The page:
- Late appeal denied for lawyer who didn’t update email address, divided 2nd Circuit panel says
Late appeal denied for lawyer who didn’t update email address, divided 2nd Circuit panel says
Posted Jan 25, 2013 11:53 AM CST
By Martha Neil
A lawyer can't file a late notice of appeal, due to receiving a delayed notice of a judgment, when the reason for the delayed notice is that he didn't update his email address in the court's electronic filing system, a divided federal appeals court panel held Thursday.
Reversing a federal district court's decision that the failure by W. Mark Mullineaux to file a timely notice of appeal within the 30-day deadline was excusable, the 2nd U.S. Circuit Court of Appeals said in its opinion (PDF) that the delay was the Astor Weiss Kaplan & Mandel attorney's fault, reports Reuters.
Mullineaux had been allowed to make the late filing under Federal Rule of Appellate Procedure 4(a)(6), which gives the court discretion to excuse a late appeal if a lawyer can show that he didn't get timely notice of a judgment and that the other side isn't prejudiced.
"We recognize that we appear to be the first court of appeals to identify an abuse of discretion in a district court’s grant of a Rule 4(a)(6) motion where the preconditions for relief were met," explained the majority in the 2-1 decision. "The responsibility for determining predicate compliance with [Rule 4(a)(6)] is vested in the district court and generally the district court will be best suited to weigh the competing factors relevant to a Rule 4(a)(6) motion. But, as we have recognized, appellate courts do have a role to play with respect to a district court’s exercise of discretion under Rule 4(a)."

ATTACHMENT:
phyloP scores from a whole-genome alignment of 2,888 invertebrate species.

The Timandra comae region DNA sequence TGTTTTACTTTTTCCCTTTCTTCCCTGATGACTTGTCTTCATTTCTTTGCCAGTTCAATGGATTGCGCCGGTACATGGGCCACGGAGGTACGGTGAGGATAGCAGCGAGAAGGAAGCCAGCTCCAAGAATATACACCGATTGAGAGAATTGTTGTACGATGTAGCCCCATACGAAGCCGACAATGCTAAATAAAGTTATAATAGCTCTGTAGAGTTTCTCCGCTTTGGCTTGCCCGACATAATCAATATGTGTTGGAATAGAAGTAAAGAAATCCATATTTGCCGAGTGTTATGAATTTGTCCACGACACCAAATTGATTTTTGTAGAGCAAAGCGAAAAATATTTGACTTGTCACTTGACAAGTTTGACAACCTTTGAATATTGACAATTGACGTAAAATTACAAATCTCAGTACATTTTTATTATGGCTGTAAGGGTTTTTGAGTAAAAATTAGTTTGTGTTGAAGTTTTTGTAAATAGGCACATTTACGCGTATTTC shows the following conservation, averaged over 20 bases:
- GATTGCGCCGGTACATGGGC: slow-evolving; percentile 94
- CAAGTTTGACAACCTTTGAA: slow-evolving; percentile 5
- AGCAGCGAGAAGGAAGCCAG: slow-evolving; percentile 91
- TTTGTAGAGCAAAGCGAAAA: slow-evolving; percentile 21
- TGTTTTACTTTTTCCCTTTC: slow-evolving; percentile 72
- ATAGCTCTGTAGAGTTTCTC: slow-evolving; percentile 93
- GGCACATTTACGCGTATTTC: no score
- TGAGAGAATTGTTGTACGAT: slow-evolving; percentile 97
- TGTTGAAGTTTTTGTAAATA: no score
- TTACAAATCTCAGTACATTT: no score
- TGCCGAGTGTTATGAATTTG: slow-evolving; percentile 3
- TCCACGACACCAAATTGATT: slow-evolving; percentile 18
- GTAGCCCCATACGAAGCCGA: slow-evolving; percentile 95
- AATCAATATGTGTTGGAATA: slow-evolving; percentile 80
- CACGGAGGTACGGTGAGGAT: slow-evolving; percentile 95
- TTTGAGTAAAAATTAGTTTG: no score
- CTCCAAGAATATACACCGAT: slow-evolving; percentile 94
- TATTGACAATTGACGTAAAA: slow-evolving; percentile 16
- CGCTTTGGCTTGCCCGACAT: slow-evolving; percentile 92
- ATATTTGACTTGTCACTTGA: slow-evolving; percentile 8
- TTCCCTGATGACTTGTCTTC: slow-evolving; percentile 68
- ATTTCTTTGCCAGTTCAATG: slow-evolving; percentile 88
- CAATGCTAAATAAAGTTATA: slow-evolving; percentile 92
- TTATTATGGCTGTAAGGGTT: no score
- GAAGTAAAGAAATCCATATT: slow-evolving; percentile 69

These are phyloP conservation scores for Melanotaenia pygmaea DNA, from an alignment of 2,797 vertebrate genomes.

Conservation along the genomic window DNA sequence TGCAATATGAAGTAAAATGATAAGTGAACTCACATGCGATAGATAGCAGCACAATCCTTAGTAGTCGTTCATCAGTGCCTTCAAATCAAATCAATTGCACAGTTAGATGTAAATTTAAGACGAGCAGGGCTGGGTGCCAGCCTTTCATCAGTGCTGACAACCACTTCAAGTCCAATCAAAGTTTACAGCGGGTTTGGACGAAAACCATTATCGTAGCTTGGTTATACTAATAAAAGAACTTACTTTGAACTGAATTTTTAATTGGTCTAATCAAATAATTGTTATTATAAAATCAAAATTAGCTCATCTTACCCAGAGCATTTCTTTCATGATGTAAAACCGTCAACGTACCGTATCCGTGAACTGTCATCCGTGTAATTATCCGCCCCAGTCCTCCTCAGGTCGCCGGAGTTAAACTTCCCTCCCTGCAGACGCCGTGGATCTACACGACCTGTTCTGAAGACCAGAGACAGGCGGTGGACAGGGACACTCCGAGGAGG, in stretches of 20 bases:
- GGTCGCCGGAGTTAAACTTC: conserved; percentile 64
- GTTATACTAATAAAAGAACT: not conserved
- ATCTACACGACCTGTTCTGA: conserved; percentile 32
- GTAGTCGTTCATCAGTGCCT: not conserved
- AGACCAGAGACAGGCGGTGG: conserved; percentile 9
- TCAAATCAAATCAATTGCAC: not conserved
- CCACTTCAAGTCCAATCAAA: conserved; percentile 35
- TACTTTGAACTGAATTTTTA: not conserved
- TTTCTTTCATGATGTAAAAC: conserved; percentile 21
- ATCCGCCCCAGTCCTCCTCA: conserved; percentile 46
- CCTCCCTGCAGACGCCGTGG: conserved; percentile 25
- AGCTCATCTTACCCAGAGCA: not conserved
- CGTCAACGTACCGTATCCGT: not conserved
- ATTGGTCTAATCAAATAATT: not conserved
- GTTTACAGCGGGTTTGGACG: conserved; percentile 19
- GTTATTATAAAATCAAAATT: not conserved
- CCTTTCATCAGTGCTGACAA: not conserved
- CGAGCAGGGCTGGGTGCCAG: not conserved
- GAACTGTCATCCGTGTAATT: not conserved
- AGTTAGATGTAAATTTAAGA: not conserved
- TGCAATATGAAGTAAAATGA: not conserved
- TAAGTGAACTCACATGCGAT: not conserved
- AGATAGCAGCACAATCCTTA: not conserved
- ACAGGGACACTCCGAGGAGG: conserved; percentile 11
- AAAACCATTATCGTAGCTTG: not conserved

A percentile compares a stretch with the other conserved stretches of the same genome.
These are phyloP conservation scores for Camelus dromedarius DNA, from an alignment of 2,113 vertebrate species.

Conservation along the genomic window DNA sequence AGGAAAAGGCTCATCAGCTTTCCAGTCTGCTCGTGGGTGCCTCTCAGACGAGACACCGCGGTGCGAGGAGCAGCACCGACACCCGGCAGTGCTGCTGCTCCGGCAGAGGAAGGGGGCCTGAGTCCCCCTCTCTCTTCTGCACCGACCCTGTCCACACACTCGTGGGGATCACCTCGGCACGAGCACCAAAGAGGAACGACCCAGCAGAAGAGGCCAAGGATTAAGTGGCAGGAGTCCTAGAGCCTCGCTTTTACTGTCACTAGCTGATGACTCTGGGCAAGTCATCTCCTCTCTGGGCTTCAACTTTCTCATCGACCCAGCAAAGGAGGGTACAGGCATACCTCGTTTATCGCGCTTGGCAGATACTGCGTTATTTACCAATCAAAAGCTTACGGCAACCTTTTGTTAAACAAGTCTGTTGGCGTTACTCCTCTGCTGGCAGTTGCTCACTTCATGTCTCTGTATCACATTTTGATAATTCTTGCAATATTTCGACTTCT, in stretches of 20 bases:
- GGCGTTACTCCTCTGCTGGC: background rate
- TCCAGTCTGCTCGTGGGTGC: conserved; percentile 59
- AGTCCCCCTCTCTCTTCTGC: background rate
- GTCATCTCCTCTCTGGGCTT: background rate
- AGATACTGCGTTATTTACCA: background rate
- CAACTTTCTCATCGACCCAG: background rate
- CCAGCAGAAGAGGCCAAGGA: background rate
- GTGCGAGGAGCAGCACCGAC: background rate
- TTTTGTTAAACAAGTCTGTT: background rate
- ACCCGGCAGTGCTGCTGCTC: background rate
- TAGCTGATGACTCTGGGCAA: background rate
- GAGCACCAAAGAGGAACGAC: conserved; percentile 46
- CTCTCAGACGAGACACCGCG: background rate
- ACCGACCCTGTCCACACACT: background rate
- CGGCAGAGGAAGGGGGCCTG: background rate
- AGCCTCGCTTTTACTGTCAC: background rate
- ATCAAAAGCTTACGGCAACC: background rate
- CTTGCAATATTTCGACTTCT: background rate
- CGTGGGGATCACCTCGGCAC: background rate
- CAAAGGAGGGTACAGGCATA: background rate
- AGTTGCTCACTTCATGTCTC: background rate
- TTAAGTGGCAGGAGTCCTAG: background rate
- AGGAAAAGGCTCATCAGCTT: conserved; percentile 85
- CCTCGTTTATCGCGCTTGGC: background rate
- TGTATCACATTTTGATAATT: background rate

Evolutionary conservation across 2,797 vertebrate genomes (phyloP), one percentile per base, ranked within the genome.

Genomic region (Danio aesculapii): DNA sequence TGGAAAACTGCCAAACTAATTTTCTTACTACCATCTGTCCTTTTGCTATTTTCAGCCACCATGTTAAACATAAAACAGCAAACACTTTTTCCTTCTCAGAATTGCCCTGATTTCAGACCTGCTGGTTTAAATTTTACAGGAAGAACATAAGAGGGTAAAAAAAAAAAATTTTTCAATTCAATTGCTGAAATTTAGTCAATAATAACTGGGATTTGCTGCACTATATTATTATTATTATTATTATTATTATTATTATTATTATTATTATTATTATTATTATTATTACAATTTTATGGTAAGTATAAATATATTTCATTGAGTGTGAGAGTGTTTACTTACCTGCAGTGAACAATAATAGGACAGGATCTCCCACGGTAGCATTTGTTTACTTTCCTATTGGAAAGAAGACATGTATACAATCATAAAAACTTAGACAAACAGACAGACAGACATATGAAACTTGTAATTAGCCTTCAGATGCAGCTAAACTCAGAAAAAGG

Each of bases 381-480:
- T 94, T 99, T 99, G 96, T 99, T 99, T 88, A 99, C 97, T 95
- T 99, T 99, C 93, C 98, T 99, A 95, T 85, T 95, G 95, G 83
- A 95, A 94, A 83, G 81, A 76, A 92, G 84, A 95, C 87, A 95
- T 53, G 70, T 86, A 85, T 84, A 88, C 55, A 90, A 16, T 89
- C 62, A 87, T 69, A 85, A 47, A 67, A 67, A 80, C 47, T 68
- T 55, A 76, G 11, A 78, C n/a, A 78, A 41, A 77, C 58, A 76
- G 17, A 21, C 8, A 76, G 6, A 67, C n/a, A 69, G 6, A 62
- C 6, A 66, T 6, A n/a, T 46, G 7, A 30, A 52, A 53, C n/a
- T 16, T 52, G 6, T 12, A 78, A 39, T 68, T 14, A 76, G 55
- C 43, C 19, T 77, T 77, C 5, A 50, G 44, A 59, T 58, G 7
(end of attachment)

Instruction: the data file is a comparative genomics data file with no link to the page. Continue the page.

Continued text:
The dissenting judge said the rule "was designed to grant district courts the discretion to allow parties to file untimely notices of appeal under certain circumstances, notwithstanding neglect of their obligation to monitor court dockets to be aware of developments in their cases. In this case, as the majority rightly holds, appellant satisfied the explicit requirements of the Rule, such that the district court had discretion to grant the requested relief," he wrote. "Because the district court did not act arbitrarily or without reason in granting appellant’s motion, I would affirm its decision."
Mullineaux represents Communications Network International in a matter related to the WorldCom bankruptcy. He declined to comment when contacted Thursday by the news agency, except to say that he is reviewing the 2nd Circuit decision.